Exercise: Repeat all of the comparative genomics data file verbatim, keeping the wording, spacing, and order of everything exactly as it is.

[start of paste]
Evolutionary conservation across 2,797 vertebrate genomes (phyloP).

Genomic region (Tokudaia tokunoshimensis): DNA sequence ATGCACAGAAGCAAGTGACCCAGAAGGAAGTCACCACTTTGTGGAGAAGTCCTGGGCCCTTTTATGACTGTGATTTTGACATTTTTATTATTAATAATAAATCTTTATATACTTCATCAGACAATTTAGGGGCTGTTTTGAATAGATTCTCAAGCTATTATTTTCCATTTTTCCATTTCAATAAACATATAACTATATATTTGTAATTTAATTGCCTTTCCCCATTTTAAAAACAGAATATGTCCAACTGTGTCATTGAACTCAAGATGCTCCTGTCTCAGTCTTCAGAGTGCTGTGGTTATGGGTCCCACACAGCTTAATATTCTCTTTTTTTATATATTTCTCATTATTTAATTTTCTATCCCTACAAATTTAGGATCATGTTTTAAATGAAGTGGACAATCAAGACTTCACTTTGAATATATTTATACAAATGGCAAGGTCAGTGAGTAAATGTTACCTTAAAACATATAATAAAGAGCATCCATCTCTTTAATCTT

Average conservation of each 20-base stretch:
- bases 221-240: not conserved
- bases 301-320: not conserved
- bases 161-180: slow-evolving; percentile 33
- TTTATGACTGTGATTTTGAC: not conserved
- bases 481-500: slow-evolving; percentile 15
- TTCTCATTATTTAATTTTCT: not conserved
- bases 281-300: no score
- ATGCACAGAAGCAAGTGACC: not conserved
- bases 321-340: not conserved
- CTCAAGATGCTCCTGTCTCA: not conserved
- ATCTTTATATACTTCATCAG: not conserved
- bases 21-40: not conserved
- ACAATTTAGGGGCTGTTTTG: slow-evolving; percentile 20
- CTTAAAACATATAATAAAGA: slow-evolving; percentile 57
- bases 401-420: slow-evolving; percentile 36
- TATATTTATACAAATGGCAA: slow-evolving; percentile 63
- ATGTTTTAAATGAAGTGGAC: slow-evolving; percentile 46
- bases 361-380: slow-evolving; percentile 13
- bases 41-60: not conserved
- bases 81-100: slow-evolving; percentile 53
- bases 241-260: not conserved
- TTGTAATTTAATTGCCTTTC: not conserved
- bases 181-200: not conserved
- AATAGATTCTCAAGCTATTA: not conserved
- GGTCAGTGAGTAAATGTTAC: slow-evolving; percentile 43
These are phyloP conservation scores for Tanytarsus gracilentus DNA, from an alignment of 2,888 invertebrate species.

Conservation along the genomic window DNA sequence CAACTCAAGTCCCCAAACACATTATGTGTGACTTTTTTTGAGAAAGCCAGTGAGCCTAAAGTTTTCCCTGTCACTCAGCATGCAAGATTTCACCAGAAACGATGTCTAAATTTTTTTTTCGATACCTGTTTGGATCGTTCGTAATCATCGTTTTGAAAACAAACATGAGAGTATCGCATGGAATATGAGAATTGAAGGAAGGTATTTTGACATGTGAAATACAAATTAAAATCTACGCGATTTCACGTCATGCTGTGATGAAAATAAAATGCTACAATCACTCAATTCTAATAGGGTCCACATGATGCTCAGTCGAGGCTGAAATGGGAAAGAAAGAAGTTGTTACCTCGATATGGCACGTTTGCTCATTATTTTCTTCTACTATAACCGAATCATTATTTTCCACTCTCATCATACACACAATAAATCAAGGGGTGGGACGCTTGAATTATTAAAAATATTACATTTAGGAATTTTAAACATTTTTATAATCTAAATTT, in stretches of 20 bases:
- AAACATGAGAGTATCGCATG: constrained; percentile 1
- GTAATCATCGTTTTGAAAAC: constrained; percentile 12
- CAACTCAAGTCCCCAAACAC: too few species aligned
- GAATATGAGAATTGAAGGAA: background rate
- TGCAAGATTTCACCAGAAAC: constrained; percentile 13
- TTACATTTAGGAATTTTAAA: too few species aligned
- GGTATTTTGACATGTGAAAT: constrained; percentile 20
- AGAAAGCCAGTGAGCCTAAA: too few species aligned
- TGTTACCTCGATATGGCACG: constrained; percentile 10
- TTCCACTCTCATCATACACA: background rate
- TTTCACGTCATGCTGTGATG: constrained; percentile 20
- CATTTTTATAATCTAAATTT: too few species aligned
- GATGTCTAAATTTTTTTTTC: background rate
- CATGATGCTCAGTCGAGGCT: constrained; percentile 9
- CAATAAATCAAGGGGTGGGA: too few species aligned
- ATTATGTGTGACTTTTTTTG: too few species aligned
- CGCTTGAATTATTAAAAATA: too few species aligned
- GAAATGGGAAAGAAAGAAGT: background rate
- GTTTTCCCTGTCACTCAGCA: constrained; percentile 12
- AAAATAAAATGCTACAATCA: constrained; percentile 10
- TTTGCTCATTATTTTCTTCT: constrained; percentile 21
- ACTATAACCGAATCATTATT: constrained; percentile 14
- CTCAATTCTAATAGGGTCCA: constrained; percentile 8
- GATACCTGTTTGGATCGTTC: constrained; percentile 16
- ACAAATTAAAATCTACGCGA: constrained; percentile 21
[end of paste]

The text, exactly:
Evolutionary conservation across 2,797 vertebrate genomes (phyloP).

Genomic region (Tokudaia tokunoshimensis): DNA sequence ATGCACAGAAGCAAGTGACCCAGAAGGAAGTCACCACTTTGTGGAGAAGTCCTGGGCCCTTTTATGACTGTGATTTTGACATTTTTATTATTAATAATAAATCTTTATATACTTCATCAGACAATTTAGGGGCTGTTTTGAATAGATTCTCAAGCTATTATTTTCCATTTTTCCATTTCAATAAACATATAACTATATATTTGTAATTTAATTGCCTTTCCCCATTTTAAAAACAGAATATGTCCAACTGTGTCATTGAACTCAAGATGCTCCTGTCTCAGTCTTCAGAGTGCTGTGGTTATGGGTCCCACACAGCTTAATATTCTCTTTTTTTATATATTTCTCATTATTTAATTTTCTATCCCTACAAATTTAGGATCATGTTTTAAATGAAGTGGACAATCAAGACTTCACTTTGAATATATTTATACAAATGGCAAGGTCAGTGAGTAAATGTTACCTTAAAACATATAATAAAGAGCATCCATCTCTTTAATCTT

Average conservation of each 20-base stretch:
- bases 221-240: not conserved
- bases 301-320: not conserved
- bases 161-180: slow-evolving; percentile 33
- TTTATGACTGTGATTTTGAC: not conserved
- bases 481-500: slow-evolving; percentile 15
- TTCTCATTATTTAATTTTCT: not conserved
- bases 281-300: no score
- ATGCACAGAAGCAAGTGACC: not conserved
- bases 321-340: not conserved
- CTCAAGATGCTCCTGTCTCA: not conserved
- ATCTTTATATACTTCATCAG: not conserved
- bases 21-40: not conserved
- ACAATTTAGGGGCTGTTTTG: slow-evolving; percentile 20
- CTTAAAACATATAATAAAGA: slow-evolving; percentile 57
- bases 401-420: slow-evolving; percentile 36
- TATATTTATACAAATGGCAA: slow-evolving; percentile 63
- ATGTTTTAAATGAAGTGGAC: slow-evolving; percentile 46
- bases 361-380: slow-evolving; percentile 13
- bases 41-60: not conserved
- bases 81-100: slow-evolving; percentile 53
- bases 241-260: not conserved
- TTGTAATTTAATTGCCTTTC: not conserved
- bases 181-200: not conserved
- AATAGATTCTCAAGCTATTA: not conserved
- GGTCAGTGAGTAAATGTTAC: slow-evolving; percentile 43
These are phyloP conservation scores for Tanytarsus gracilentus DNA, from an alignment of 2,888 invertebrate species.

Conservation along the genomic window DNA sequence CAACTCAAGTCCCCAAACACATTATGTGTGACTTTTTTTGAGAAAGCCAGTGAGCCTAAAGTTTTCCCTGTCACTCAGCATGCAAGATTTCACCAGAAACGATGTCTAAATTTTTTTTTCGATACCTGTTTGGATCGTTCGTAATCATCGTTTTGAAAACAAACATGAGAGTATCGCATGGAATATGAGAATTGAAGGAAGGTATTTTGACATGTGAAATACAAATTAAAATCTACGCGATTTCACGTCATGCTGTGATGAAAATAAAATGCTACAATCACTCAATTCTAATAGGGTCCACATGATGCTCAGTCGAGGCTGAAATGGGAAAGAAAGAAGTTGTTACCTCGATATGGCACGTTTGCTCATTATTTTCTTCTACTATAACCGAATCATTATTTTCCACTCTCATCATACACACAATAAATCAAGGGGTGGGACGCTTGAATTATTAAAAATATTACATTTAGGAATTTTAAACATTTTTATAATCTAAATTT, in stretches of 20 bases:
- AAACATGAGAGTATCGCATG: constrained; percentile 1
- GTAATCATCGTTTTGAAAAC: constrained; percentile 12
- CAACTCAAGTCCCCAAACAC: too few species aligned
- GAATATGAGAATTGAAGGAA: background rate
- TGCAAGATTTCACCAGAAAC: constrained; percentile 13
- TTACATTTAGGAATTTTAAA: too few species aligned
- GGTATTTTGACATGTGAAAT: constrained; percentile 20
- AGAAAGCCAGTGAGCCTAAA: too few species aligned
- TGTTACCTCGATATGGCACG: constrained; percentile 10
- TTCCACTCTCATCATACACA: background rate
- TTTCACGTCATGCTGTGATG: constrained; percentile 20
- CATTTTTATAATCTAAATTT: too few species aligned
- GATGTCTAAATTTTTTTTTC: background rate
- CATGATGCTCAGTCGAGGCT: constrained; percentile 9
- CAATAAATCAAGGGGTGGGA: too few species aligned
- ATTATGTGTGACTTTTTTTG: too few species aligned
- CGCTTGAATTATTAAAAATA: too few species aligned
- GAAATGGGAAAGAAAGAAGT: background rate
- GTTTTCCCTGTCACTCAGCA: constrained; percentile 12
- AAAATAAAATGCTACAATCA: constrained; percentile 10
- TTTGCTCATTATTTTCTTCT: constrained; percentile 21
- ACTATAACCGAATCATTATT: constrained; percentile 14
- CTCAATTCTAATAGGGTCCA: constrained; percentile 8
- GATACCTGTTTGGATCGTTC: constrained; percentile 16
- ACAAATTAAAATCTACGCGA: constrained; percentile 21